>>I am obligated to oppose hate speech. Deontological obligation. Never
>>again Jewish gas chambers, never again Cambodian killing fields, never
>>again Saddam's mass executions. Every person is obligated to oppose hate
>>speech from whatever source.
>> Buddha said: Thoughts become speech; speech becomes actions, actions
>>become habit, habit becomes character. Take care therefore for your
>> So I speak against hate, and in favor of thoughtful and
>> About the perfection angle: Read "Radical Son" by Horowitz, where he
>>discusses that. That notion is also behind the infamous 'politically
>>correct dialog' that feminists and constructivists championed about 20
>>years ago. It is also behind the attempts to end poverty, as Johnson's
>>great failure, the "War on Poverty." It is also behind Stalin's embrace
>>of Lysenko. The idea is that by changing society we can fundamentally
>>change people. So there is a substantial body of evidence for that as an
>>implicit idea, perhaps not espoused but more a theory-in-action.
>>Steve Hovland wrote:
>>>As a card carrying liberal, I do not think that
>>>people can be perfected if we have the right
>>>kind of society. I have no idea where you
>>>get this formulation.
>>>From: Lynn D. Johnson, Ph.D. [SMTP:ljohnson at solution-consulting.com]
>>>Sent: Thursday, January 13, 2005 9:08 PM
>>>To: Alice Andrews; paleopsych at paleopsych.org
>>>Subject: [Paleopsych] Re: An Evolutionary Mind...
>>>Wonderful! I am glad for you. It is always worthwhile to share something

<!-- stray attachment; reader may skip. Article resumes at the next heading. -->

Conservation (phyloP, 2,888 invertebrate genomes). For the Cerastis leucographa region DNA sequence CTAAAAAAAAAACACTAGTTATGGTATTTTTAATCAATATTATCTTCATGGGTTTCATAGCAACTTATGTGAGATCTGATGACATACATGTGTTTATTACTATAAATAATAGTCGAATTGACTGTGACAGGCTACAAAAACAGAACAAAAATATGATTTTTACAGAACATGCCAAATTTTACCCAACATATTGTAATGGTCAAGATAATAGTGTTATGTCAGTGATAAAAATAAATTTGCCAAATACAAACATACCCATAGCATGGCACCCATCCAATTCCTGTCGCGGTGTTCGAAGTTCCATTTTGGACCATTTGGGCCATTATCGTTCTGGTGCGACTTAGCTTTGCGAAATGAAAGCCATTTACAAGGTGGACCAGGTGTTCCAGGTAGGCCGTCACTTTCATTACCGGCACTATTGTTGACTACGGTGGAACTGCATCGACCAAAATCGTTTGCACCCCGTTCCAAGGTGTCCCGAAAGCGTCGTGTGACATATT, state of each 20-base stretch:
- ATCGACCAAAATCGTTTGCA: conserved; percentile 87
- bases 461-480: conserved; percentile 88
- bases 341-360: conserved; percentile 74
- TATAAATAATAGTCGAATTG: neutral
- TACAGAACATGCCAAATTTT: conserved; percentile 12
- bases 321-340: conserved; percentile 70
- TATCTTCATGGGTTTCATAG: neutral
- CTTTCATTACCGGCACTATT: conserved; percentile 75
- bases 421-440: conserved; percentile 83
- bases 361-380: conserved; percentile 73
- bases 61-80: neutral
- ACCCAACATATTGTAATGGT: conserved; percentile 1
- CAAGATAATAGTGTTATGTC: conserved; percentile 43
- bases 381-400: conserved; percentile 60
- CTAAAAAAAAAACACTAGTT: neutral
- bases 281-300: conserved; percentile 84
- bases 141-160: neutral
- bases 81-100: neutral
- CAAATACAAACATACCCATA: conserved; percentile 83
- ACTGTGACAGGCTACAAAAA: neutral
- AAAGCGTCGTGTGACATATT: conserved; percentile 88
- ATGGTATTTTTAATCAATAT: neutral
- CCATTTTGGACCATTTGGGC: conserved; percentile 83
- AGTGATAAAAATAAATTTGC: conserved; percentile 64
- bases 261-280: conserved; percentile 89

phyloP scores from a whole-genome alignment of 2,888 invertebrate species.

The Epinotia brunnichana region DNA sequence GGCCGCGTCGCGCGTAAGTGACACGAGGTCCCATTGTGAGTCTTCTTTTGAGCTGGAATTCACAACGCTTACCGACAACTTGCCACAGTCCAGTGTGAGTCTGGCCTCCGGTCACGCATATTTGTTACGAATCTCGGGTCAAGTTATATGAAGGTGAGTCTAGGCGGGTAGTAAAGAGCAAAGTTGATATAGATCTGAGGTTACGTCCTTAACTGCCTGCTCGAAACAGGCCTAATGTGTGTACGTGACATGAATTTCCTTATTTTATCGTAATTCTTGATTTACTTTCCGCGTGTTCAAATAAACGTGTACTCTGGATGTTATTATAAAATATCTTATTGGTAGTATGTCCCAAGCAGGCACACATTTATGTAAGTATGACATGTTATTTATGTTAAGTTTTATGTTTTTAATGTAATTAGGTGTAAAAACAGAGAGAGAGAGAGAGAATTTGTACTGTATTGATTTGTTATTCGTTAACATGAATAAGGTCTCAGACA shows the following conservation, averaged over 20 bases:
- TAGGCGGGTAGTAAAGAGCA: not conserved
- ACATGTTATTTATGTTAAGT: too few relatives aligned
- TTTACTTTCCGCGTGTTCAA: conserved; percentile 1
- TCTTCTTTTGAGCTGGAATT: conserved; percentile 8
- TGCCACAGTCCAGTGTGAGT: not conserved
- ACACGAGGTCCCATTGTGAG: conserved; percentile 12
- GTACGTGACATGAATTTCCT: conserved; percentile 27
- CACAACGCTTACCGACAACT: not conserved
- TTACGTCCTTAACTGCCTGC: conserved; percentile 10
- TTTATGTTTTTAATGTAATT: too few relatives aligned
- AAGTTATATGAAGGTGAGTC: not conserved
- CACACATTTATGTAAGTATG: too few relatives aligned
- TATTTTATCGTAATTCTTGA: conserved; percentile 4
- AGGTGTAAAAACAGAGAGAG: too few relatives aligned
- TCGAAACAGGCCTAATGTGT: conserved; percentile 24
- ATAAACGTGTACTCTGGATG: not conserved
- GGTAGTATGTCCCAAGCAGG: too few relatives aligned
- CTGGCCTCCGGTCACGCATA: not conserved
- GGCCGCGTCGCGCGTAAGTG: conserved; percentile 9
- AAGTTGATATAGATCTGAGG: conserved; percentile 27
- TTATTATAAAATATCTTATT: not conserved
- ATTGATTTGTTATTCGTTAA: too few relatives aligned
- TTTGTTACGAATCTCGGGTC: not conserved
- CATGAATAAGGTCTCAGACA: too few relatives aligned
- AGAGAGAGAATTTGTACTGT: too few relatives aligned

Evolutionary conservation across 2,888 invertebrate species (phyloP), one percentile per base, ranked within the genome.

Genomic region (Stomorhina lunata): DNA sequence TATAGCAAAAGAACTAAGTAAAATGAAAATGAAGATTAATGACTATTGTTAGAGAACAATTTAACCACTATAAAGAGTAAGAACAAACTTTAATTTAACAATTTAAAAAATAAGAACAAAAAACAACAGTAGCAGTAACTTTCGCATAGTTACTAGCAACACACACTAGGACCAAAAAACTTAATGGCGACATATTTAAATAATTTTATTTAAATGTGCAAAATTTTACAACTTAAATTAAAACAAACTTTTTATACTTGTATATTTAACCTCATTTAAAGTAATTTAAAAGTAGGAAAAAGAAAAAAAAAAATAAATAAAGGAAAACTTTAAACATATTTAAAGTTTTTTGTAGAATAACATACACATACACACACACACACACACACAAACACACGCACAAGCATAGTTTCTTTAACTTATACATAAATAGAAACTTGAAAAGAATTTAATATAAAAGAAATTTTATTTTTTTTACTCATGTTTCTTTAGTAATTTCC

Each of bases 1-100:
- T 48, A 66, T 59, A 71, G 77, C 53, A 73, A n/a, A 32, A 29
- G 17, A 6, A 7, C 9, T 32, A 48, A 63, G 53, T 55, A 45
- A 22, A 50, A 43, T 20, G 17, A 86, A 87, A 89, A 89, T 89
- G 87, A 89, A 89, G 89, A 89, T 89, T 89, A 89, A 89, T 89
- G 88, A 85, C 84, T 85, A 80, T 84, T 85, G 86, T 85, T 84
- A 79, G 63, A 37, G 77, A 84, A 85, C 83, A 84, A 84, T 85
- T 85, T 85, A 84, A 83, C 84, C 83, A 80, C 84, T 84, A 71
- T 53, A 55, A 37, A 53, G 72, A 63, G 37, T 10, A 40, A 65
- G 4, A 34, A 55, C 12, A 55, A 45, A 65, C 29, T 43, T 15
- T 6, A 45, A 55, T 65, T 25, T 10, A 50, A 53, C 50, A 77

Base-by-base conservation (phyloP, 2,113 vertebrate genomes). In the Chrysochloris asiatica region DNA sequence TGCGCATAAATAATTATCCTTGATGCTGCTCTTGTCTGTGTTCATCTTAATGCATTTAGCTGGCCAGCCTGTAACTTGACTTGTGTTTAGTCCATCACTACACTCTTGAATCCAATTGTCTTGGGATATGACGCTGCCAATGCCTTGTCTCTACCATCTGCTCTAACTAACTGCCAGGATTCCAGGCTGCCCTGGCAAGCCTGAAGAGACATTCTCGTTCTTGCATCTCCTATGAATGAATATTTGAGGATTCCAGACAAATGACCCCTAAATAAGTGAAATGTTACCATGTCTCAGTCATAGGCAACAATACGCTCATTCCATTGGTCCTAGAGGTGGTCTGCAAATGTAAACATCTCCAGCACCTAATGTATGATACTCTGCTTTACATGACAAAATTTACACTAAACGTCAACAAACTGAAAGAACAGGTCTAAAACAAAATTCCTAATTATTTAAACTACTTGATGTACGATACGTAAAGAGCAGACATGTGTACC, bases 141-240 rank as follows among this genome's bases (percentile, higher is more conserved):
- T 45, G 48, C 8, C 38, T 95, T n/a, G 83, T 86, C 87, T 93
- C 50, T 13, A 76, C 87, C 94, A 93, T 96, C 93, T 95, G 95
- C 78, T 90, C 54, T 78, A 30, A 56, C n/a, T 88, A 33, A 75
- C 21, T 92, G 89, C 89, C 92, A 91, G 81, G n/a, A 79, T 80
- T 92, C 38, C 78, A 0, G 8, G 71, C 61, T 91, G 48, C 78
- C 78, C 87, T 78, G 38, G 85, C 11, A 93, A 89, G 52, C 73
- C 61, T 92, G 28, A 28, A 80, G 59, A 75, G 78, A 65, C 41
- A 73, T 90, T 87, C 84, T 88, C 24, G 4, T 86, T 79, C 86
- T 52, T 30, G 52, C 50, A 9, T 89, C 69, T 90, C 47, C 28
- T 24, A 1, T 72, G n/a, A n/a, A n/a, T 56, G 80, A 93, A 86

>>>you clearly worked hard on. I also read the Dembski review in the same
>>>issue, and had fun with that.
>>> You said, The feminist academic psychologist also asked me if it was
>>>not dangerous to our students to teach that "motherhood is innate and
>>>that the only way to be happy is to be a mother."
>>> You have identified the problem I have with feminists, namely that
>>>they ignore data that contradicts their theory, and they believe that
>>>only ideas that support their theory should be taught.
>>> At another level, you have identified a classic difference between
>>>modern conservatism and modern liberalism. The conservative believes
>>>that people cannot be perfected by society, the liberal believes that,
>>>given the right society, people can be perfected. Every contrary example
>>>is explained away.
>>> And I liked your description of your reaction to the dutch treat
>>>date where the man wanted to kiss you, even though you were raised not
>>>to have just that reaction. Sounds innate! So I think your article was a
>>>thought-provoking one and I hope it is widely read. I will forward it to
>>>the paleo list and encourage people to look it up.
>>>Alice Andrews wrote:
>>>>remember that piece you read some of....re me and the economist,
>>>>etc. "An Evolutionary Mind,"?...well it's a lot longer (i'm afraid)
>>>>Thanks again for your encouraging words...they definitely inspired me
>>>>to continue on writing!
>>><< File: ATT00000.html >> << File: ATT00001.txt >>
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>>>paleopsych at paleopsych.org